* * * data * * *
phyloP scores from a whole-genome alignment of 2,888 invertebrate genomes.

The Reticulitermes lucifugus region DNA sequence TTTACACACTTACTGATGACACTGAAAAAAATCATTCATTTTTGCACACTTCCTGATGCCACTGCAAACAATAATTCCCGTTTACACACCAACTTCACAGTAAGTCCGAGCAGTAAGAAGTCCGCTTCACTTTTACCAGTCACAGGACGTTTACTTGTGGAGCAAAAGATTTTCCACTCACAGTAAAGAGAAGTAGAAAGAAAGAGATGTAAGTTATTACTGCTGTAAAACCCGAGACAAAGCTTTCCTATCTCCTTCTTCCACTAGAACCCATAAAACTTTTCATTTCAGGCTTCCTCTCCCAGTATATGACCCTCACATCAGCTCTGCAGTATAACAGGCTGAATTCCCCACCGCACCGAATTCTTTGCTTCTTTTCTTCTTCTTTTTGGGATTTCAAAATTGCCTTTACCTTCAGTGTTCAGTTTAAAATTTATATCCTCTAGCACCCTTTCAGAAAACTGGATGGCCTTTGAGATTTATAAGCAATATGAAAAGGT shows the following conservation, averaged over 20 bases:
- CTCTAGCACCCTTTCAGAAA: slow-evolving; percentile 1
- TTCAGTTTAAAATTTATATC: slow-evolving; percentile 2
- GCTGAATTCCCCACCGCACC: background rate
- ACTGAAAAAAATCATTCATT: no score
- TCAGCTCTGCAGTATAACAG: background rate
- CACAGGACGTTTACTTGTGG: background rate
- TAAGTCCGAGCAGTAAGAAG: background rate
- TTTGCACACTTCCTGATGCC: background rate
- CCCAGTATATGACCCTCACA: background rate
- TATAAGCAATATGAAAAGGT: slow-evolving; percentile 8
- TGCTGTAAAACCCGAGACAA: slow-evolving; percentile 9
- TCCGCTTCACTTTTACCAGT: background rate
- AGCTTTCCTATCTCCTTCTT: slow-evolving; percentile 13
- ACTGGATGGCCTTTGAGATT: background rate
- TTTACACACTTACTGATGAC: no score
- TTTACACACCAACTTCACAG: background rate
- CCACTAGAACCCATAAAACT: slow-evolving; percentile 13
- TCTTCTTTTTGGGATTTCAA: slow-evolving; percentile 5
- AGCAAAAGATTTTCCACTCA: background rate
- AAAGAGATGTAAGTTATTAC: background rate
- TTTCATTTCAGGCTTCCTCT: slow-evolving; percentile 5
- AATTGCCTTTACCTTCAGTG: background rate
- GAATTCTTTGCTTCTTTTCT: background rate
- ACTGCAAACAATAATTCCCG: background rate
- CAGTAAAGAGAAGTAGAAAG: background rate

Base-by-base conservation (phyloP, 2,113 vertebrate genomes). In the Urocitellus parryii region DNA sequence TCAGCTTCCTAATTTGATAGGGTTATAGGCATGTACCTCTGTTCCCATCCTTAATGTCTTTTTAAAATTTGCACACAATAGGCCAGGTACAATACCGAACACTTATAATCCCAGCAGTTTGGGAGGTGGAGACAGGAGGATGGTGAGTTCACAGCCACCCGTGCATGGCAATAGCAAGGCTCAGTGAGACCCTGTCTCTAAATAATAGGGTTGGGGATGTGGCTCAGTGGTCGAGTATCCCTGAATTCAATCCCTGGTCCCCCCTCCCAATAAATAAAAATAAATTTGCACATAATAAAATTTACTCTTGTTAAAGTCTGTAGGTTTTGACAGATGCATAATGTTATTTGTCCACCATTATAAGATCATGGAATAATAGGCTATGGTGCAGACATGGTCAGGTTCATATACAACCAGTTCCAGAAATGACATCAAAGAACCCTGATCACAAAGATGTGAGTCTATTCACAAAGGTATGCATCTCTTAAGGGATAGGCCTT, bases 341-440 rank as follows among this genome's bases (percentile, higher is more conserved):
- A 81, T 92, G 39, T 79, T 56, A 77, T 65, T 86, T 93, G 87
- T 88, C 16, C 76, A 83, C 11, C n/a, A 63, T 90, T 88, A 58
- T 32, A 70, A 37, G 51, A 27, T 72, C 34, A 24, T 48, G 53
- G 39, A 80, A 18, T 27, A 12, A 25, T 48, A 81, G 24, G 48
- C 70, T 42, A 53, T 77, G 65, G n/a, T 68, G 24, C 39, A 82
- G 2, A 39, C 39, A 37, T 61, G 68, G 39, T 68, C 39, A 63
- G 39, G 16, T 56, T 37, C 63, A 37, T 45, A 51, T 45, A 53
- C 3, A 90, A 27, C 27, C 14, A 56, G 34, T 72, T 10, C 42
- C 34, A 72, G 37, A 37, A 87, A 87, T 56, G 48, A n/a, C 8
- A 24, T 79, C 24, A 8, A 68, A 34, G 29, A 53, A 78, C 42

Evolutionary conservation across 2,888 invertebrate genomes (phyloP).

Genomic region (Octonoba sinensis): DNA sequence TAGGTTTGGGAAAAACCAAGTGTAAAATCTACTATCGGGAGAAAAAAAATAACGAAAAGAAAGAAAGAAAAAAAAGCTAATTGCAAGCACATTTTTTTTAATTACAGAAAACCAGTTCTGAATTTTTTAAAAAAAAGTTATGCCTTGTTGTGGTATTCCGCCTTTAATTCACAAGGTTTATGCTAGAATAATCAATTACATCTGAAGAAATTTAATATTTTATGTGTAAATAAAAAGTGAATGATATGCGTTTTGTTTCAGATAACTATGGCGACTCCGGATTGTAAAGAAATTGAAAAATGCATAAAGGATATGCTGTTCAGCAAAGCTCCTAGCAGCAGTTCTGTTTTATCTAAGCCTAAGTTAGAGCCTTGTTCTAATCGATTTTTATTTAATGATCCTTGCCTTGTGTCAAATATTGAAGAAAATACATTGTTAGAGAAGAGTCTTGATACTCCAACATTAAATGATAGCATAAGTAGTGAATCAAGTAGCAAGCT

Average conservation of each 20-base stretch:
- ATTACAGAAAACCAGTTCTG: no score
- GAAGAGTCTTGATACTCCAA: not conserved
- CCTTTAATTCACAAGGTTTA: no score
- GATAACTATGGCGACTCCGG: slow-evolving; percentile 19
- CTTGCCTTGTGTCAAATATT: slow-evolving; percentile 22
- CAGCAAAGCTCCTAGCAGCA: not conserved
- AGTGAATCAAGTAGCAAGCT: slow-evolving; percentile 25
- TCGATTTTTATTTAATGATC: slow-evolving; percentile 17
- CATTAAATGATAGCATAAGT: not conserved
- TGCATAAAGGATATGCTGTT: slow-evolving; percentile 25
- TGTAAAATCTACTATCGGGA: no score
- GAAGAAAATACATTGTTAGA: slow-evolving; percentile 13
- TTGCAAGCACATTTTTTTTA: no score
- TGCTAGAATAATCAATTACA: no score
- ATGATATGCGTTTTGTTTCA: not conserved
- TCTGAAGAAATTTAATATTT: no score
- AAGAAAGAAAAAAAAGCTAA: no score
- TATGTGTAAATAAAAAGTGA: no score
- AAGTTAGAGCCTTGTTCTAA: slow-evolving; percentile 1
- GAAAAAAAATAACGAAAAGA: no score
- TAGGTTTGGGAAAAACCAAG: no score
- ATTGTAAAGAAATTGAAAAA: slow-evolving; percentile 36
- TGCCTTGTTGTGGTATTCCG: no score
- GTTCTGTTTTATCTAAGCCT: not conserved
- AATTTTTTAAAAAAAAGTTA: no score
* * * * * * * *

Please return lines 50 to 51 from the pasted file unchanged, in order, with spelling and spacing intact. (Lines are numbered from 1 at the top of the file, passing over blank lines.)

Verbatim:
- CATTAAATGATAGCATAAGT: not conserved
- TGCATAAAGGATATGCTGTT: slow-evolving; percentile 25